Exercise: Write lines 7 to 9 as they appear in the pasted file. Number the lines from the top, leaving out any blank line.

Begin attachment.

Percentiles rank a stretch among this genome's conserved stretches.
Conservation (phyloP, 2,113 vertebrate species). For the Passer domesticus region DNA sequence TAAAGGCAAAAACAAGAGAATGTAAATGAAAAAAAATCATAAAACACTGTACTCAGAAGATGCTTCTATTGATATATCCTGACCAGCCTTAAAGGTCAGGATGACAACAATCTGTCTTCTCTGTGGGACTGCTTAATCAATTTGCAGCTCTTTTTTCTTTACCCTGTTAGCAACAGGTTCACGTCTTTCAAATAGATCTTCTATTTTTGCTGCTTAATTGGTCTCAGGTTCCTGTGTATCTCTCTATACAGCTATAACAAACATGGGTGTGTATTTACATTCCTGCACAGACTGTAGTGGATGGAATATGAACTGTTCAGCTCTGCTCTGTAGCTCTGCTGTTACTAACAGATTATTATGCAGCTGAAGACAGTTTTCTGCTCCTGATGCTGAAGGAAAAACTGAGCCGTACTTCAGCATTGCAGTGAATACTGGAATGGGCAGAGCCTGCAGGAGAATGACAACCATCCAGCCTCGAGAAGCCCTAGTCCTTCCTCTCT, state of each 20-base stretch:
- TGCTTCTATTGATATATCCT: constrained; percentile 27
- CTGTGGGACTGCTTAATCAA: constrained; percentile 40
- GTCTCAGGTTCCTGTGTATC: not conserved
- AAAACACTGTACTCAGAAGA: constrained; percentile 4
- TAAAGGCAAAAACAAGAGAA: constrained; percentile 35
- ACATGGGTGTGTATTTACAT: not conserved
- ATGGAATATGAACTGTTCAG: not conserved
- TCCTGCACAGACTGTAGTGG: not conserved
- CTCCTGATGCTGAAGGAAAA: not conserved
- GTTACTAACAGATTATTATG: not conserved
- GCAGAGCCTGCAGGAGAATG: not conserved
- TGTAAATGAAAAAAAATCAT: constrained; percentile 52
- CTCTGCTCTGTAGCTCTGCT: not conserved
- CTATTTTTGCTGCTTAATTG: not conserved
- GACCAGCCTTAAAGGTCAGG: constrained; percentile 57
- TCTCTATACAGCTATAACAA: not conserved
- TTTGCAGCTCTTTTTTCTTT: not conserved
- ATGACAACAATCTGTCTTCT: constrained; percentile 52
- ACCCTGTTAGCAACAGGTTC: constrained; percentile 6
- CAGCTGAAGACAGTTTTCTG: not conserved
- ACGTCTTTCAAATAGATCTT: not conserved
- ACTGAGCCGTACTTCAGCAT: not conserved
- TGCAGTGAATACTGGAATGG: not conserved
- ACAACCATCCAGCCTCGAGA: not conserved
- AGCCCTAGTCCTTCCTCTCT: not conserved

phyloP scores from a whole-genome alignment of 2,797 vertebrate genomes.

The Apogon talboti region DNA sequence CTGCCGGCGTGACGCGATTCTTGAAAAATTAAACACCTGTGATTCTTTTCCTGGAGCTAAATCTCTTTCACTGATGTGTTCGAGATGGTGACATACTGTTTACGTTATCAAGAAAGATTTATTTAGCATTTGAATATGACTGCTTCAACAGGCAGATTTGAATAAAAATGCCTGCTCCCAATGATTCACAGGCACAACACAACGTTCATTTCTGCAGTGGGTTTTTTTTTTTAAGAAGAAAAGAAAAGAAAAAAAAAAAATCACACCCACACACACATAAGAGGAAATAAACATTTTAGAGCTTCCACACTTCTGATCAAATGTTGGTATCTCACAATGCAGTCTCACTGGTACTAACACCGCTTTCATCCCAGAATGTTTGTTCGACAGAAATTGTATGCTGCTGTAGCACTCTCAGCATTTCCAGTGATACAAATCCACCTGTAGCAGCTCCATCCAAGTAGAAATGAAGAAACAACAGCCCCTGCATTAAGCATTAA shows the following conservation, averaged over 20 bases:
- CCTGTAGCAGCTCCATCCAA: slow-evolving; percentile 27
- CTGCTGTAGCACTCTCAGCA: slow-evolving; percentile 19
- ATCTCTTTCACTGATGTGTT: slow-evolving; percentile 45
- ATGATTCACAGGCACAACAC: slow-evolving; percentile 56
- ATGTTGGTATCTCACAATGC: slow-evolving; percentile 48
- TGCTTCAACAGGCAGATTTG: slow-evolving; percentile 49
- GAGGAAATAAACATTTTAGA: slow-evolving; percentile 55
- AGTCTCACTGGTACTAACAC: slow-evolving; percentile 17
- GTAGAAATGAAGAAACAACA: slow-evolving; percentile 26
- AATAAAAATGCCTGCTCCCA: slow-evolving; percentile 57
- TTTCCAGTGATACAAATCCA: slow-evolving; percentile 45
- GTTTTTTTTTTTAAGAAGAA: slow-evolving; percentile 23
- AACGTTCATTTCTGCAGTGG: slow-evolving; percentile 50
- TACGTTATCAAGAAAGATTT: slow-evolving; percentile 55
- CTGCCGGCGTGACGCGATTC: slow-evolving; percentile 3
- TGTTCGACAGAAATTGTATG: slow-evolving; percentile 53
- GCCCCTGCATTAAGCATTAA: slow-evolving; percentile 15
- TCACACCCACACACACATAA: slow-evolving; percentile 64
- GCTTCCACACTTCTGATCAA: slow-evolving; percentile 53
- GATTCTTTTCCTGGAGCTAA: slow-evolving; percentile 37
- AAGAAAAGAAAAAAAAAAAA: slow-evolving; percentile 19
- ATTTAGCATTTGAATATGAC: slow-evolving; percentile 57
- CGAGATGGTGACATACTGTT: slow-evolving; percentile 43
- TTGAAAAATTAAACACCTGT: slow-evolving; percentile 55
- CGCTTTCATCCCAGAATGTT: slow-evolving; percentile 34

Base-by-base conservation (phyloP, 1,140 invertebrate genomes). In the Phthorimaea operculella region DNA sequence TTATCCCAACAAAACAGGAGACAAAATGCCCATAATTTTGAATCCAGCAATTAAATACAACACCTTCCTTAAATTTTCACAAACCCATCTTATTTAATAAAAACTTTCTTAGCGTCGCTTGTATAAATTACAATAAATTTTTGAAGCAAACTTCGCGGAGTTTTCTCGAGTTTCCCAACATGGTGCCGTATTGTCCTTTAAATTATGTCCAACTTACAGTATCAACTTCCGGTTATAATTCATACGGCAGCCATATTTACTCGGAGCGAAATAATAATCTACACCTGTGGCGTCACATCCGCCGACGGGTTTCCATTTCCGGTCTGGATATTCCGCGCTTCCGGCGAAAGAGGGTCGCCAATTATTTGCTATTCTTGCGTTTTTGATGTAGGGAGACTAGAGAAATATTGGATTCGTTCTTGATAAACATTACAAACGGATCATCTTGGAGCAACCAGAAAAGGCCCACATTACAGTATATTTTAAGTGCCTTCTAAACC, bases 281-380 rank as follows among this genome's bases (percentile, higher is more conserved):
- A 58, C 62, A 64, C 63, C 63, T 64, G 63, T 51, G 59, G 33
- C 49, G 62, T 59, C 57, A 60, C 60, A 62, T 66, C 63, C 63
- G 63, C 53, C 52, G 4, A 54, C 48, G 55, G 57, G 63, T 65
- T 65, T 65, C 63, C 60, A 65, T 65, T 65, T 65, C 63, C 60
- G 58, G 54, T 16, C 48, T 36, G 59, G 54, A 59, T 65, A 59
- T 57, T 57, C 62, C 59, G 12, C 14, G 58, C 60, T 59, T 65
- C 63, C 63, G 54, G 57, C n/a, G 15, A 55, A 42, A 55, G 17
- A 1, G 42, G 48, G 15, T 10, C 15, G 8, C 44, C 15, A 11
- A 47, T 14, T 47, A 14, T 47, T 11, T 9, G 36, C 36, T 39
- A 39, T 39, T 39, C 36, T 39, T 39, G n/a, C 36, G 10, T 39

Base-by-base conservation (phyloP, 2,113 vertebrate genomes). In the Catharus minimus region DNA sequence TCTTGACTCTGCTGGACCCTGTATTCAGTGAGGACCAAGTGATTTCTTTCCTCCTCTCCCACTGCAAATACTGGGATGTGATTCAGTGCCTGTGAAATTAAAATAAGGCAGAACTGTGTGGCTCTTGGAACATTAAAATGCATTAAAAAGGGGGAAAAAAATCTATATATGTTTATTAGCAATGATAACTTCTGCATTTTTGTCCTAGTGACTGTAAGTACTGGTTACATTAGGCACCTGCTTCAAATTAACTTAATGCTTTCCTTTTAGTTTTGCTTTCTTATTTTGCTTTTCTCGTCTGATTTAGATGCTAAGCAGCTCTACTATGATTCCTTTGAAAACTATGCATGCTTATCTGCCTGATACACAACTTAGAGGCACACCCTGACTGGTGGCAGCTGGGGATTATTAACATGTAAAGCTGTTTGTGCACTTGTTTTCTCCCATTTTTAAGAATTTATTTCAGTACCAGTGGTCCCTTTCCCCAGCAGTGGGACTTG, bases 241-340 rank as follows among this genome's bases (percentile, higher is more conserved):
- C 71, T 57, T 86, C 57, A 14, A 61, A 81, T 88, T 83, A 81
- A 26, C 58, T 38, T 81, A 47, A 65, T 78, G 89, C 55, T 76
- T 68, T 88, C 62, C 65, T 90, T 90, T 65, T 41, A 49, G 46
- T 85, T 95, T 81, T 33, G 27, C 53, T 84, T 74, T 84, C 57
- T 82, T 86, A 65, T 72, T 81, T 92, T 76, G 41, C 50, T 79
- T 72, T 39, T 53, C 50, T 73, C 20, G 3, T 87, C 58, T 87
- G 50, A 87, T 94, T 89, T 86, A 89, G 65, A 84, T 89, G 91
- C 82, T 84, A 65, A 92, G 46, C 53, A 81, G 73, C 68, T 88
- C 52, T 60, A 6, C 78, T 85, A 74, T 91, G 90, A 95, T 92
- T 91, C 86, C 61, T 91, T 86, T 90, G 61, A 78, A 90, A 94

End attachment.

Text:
- TAAAGGCAAAAACAAGAGAA: constrained; percentile 35
- ACATGGGTGTGTATTTACAT: not conserved
- ATGGAATATGAACTGTTCAG: not conserved